Ned Stark is wonderfully portrayed by Sean Bean, and Peter Dinklage won a golden globe for his role as Tyrian Lannister, the Queen’s dwarf brother who has much more sympathy and heart than the rest of his family (but who hides all behind a fowl-mouthed and perverse mask).
What really impressed me in this show though were the children. Typically if you’ve got a show with a lot of youngsters in it you’re going to have one weak link who hasn’t really done much or honed their skills. And while this is the largest role any of the children have taken on (and indeed the child actor with the most experience has just one other credit so far), they all have an absolutely phenomenal talent. The three to watch are Isaac Hempstead Wright (Ned’s son Bran), Maisie Williams (Ned’s youngest daughter, the tomboy Arya), and Sophie Turner (Ned’s eldest, and most ladylike, daughter Sansa).
I cannot say enough good things about the actors, but there are just too many for me to call them all out. As I said, each delivers a top-notch performance and I can think of absolutely no complaint or particularly weak scene from any of them.
Age Rating: 18+ (Strict)
This is a pretty solid age recommendation from me, with very little wiggle room (I’d say no one younger than 17). If parents were supervising I would consider dropping it down to 16, but that is with extreme caution. There is a lot of very graphic violence, such as beheadings, people having their tongues ripped out, people being stabbed, and other violent acts, and not only against adults. I can think of a few children who meet grizzly ends or are maimed in just the first half of the season. That is what gives it the 16-17, primarily. Now what makes me recommend a strict 18+ is that nearly every episode (if not every episode) contains extremely graphic sex scenes. And not even the usual HBO bump-and-grind where you see boobs and a guy’s butt. We’re talking full frontal nudity of both men and women, AT LEAST 4 women flash their nethers to the camera, and AT LEAST 2 penises. There is one scene in a brothel that I’m pretty sure they just pulled out of a hardcore porno and re-shot it with their actors. Oh, and tons of cursing, but not much of the “little” swear words (shit, damn, hell), mostly the big ones (f**k, C**k, C**t).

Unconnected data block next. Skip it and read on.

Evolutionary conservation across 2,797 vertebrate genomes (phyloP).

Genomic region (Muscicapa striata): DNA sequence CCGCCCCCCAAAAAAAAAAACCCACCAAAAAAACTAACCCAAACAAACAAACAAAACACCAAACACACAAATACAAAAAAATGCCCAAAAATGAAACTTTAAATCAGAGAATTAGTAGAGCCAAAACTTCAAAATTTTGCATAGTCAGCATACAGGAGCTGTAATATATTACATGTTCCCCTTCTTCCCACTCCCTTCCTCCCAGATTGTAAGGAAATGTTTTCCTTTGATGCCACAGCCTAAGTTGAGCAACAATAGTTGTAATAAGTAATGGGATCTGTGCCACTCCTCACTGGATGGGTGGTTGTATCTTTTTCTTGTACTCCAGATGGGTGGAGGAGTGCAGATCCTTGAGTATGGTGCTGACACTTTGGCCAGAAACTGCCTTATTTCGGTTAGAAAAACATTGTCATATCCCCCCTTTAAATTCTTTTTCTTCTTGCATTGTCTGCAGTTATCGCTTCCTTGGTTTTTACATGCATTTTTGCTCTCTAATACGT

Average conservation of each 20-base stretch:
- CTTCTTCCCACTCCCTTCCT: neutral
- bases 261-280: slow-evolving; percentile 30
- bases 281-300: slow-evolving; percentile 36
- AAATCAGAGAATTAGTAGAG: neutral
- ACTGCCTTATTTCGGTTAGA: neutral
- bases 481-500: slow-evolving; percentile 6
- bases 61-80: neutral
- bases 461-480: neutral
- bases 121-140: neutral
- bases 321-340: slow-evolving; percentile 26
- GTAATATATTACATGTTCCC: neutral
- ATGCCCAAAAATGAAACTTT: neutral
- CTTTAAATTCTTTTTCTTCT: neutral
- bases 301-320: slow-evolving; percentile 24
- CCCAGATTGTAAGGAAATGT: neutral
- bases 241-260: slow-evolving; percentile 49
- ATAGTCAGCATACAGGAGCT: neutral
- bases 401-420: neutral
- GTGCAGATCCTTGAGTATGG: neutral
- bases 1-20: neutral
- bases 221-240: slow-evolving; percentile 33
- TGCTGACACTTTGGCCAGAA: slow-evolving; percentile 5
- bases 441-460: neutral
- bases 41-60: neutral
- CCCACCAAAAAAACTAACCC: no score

Each episode title sequence is a little different, as it shows the kingdoms and castles that are featured in that particular episode.
The actual book series the show is based on is called “A Song of Ice and Fire”, “Game of Thrones” is only the first book in said series, but the entire show adapted that as it’s title.
Season 1 follows only the events in book 1.
Two different actors from two different adaptations of “Lord of the Rings” are featured in the movie. Peter Vaughan (Denethor in the BBC radio adaptation) plays one of the most powerful men in the Night’s Watch on the Wall; and Sean Bean (Boromir, son of Denethor in Peter Jackson’s adaptation) plays Lord Ned Stark.
Yara Greyjoy, introduced in episode 2, is called Asha in the books. The name was changed to avoid confusion with the name of another character, Osha.
Five actors from the “Harry Potter” series can be found in the show: Bronson Webb (the Night’s Watchman named Will) was an unnamed Slytherin student in the third film; Natalia Tena (the Wildling woman Osha) played Tonks; David Bradley (Lord Frey) was Argus Filch; Julian Glover (Grand Maester Pycelle) was the voice of the giant spider Aragog; and Michelle Fairley (Ned’s wife Catelyn Stark) was in “The Deathly Hallows, Part 1” as Hermione’s mother.
While the show religiously follows the books, the character of Ros was created just for the TV show. She takes the place of numerous unnamed prostitutes that appear in the books.